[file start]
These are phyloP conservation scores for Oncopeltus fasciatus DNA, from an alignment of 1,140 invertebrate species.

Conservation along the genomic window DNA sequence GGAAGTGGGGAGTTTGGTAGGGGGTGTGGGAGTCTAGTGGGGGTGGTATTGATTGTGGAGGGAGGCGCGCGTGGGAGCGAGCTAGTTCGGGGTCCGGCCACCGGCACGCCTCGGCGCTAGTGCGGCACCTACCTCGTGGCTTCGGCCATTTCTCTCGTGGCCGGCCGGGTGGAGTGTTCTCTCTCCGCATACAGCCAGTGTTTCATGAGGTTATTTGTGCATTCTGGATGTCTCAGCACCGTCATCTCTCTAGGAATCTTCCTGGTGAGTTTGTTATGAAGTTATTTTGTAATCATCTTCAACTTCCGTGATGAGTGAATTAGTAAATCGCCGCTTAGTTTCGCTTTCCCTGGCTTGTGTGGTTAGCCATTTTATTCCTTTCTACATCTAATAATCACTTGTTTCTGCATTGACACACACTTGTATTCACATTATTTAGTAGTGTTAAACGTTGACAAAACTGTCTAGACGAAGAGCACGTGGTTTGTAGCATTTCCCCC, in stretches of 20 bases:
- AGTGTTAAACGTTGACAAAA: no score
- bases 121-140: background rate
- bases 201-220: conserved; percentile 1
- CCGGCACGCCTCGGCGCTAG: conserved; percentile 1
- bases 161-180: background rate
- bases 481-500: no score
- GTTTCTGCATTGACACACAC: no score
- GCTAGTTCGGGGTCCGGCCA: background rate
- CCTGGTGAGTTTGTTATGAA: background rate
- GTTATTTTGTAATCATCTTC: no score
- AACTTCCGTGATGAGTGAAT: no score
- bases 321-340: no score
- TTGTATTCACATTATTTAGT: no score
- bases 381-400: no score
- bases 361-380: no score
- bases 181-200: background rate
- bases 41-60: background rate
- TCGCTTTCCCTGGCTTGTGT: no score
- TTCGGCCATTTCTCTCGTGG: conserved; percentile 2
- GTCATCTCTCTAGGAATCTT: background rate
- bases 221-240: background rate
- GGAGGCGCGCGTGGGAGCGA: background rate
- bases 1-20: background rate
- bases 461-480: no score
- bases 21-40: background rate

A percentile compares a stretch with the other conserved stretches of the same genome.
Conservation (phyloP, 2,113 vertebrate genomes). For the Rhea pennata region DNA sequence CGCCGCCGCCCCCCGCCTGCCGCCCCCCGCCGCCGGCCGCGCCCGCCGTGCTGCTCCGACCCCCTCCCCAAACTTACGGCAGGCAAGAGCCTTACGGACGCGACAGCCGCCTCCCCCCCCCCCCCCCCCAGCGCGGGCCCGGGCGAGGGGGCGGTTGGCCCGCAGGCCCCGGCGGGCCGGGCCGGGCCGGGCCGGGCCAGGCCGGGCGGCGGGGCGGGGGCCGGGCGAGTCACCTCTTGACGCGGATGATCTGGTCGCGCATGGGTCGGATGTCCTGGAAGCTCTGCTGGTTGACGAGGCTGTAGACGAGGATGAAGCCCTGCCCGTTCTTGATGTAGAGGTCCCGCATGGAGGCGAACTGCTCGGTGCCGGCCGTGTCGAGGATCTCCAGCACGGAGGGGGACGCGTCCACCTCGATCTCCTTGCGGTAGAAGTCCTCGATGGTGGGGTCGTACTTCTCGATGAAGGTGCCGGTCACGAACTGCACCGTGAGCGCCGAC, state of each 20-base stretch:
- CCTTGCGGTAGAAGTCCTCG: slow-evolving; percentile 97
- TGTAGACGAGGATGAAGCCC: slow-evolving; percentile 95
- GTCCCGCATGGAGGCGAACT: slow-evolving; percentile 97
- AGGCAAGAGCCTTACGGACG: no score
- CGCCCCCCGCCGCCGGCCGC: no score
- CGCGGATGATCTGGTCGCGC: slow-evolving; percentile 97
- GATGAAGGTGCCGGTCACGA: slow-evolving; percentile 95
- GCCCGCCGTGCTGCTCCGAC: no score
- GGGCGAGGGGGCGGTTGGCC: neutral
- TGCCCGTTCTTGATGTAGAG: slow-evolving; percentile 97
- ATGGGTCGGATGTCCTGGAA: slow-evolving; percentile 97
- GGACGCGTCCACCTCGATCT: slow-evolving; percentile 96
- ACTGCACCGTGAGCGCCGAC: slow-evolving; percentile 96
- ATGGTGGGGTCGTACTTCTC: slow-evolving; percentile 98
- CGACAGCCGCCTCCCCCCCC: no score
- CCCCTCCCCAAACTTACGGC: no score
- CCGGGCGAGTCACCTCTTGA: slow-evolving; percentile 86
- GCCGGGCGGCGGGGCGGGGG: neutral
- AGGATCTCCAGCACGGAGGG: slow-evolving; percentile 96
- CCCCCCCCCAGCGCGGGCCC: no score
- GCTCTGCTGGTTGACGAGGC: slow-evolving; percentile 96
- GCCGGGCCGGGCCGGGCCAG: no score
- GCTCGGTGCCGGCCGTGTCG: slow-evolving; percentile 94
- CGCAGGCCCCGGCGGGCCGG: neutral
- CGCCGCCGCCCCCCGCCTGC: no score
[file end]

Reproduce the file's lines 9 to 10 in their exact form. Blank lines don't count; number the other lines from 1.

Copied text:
- GTTTCTGCATTGACACACAC: no score
- GCTAGTTCGGGGTCCGGCCA: background rate